You are not going to see many sites like this in America. Every borough and many neighborhoods abound with interesting buildings and homes - architecture is of the best things that New York City has to offer.
There are many magnificent architectural structures in this city - Grand Central Station, the Metropolitan Museum of Art, the New York Public Library, the Chrysler Building, St. Patrick's Cathedral, St. John the Divine, the Dakota, the San Remo, the Beresford, Sherry Netherland Hotel, Waldorf Astoria, and countless others that I have photographed and written about for this website.
Keeping a lower profile, neighborhoods like Greenwich Village, Park Slope, Brooklyn Heights, Harlem, Chelsea, Fort Greene, et. al., have thousands of homes from 100 to nearly 200 years old. I am writing this from a period townhouse dating 1837.
The vista in today's photo was pointed out to me by friend and photographer Bill Shatto as we were strolling down Avenue of the Americas in Greenwich Village. This is a familiar site to both of us, but the time of day, clouds, lighting, and vantage point all conspired in a dramatic tour de force. The Jefferson Market Library was backed by the prewar building at One Christopher Street and framed by period rowhouses along 6th Avenue. Extending upwards is a clock tower atop the library building (cropped out in this photo) - to see the entire structure, click here.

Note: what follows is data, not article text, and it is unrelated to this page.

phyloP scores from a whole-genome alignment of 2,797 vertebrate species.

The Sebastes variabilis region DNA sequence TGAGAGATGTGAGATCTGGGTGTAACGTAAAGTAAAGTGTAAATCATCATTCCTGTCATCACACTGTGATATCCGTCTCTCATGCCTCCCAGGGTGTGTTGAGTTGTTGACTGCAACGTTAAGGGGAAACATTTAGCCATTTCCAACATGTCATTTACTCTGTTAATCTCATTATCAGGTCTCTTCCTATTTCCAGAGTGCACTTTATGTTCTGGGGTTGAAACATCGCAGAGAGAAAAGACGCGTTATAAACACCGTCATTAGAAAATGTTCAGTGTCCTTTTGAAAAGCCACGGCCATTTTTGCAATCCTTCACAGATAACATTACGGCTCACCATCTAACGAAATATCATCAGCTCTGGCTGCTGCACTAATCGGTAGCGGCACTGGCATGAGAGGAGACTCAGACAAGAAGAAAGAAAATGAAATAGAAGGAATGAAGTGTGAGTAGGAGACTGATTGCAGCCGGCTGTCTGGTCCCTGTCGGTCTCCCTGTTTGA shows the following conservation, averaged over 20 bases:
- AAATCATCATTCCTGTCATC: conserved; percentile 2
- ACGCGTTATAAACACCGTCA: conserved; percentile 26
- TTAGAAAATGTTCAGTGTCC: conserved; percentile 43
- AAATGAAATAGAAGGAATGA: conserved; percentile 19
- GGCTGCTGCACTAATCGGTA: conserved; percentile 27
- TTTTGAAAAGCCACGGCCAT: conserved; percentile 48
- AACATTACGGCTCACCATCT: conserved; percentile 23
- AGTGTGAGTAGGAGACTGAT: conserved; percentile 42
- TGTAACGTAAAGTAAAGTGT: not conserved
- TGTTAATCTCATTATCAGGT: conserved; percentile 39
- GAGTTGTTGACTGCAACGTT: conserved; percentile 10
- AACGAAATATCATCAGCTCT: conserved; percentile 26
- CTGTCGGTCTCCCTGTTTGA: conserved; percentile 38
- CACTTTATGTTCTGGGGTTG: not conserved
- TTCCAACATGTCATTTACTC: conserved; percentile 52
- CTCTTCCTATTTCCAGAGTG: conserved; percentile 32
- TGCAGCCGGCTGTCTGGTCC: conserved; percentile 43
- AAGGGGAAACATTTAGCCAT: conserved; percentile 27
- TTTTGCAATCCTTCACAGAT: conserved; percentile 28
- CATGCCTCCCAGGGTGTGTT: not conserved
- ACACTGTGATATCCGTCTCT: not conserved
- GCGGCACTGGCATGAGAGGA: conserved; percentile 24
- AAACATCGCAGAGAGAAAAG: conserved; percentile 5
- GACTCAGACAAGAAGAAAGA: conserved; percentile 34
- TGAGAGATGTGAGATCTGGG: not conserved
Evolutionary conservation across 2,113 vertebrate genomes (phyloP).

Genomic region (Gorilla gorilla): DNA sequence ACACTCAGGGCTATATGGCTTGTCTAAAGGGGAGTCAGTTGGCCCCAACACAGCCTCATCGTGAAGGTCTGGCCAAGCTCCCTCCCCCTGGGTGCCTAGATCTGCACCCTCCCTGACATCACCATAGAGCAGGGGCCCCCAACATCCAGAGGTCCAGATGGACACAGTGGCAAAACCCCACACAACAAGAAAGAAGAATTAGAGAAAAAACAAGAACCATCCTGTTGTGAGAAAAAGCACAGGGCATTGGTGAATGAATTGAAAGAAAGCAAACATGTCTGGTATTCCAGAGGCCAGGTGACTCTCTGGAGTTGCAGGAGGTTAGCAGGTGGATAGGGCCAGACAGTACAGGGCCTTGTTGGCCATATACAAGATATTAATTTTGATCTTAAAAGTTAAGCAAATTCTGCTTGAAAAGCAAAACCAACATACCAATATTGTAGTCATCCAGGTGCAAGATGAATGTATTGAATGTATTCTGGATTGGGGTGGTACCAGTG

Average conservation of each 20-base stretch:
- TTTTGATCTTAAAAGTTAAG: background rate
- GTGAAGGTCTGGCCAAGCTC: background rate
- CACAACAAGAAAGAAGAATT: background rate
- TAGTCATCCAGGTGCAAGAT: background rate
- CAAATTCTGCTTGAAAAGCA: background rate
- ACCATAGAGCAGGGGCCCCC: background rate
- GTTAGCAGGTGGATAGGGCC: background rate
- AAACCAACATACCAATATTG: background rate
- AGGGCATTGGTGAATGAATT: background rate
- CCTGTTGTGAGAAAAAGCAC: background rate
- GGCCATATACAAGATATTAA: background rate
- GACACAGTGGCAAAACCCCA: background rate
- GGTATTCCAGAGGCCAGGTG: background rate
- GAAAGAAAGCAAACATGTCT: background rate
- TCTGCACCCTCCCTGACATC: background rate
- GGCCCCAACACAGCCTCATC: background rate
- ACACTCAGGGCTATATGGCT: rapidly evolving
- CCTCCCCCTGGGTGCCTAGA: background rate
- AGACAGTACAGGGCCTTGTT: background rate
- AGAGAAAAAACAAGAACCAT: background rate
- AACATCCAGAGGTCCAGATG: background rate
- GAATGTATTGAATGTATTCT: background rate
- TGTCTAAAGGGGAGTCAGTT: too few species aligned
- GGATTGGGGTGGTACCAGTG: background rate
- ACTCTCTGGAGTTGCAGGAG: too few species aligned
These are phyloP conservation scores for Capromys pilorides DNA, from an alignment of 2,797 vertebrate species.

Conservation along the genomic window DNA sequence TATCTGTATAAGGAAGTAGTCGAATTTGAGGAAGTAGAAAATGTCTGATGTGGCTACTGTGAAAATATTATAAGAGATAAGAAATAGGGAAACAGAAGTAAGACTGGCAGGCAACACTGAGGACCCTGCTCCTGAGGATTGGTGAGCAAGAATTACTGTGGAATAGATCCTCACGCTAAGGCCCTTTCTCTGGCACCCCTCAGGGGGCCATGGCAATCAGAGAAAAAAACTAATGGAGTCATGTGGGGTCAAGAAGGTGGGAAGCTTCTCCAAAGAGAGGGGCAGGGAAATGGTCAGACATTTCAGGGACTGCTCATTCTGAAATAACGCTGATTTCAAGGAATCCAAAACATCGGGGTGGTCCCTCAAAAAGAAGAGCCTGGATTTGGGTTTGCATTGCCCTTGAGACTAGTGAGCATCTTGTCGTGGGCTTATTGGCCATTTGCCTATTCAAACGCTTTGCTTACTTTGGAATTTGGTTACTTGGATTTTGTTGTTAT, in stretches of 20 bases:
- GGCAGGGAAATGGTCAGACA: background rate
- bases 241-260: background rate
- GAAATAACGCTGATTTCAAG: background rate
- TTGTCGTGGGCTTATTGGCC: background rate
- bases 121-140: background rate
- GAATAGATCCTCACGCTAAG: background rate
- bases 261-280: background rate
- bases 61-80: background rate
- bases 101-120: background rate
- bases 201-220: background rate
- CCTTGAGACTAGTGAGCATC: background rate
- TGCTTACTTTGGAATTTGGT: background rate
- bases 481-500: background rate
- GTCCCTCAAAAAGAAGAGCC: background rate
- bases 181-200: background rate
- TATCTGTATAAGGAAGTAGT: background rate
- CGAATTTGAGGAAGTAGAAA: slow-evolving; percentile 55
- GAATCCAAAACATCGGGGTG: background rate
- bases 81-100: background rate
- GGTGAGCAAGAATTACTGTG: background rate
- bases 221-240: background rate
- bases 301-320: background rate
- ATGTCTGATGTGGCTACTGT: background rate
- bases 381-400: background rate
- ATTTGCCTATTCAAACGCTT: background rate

One often misunderstood area in photography is the nature of outdoor lighting conditions. Although intuition would suggest that a bright sunny day would be ideal shooting conditions, in fact, it typically provides some of the worst conditions, producing photos with harsh shadows and overexposed highlights. Although there are many techniques to deal with these problems, in many cases, professional photographers and film makers avoid this time of day completely. A cloudy day, on the other hand, can provide some of the richest colors and most beautiful soft lighting conditions.
The medley of rooftops reminded me of the Château de Chambord in France. If you are not familiar with this extraordinary French chateau, see here.
Chambord was an indulgence, built by Francois I as a hunting lodge over a period of 20 years. It was never completed. The Jefferson Market Library building seems like it is in a perpetual state of repair - scaffolding has been around the base for seven years. Only another 13 years of renovation and we can rename it Le Petit Chambord :)
About Chambord: Building was begun by Francis I in 1519 and completed in 1547 (with one hiatus). 1,800 men worked on its construction. It contains 440 rooms, 365 fireplaces, 84 staircases, and stables to accommodate 1,200 horses. The chateau stands in a 13,000 acre wooded park surrounded by a wall 20 miles in circumference.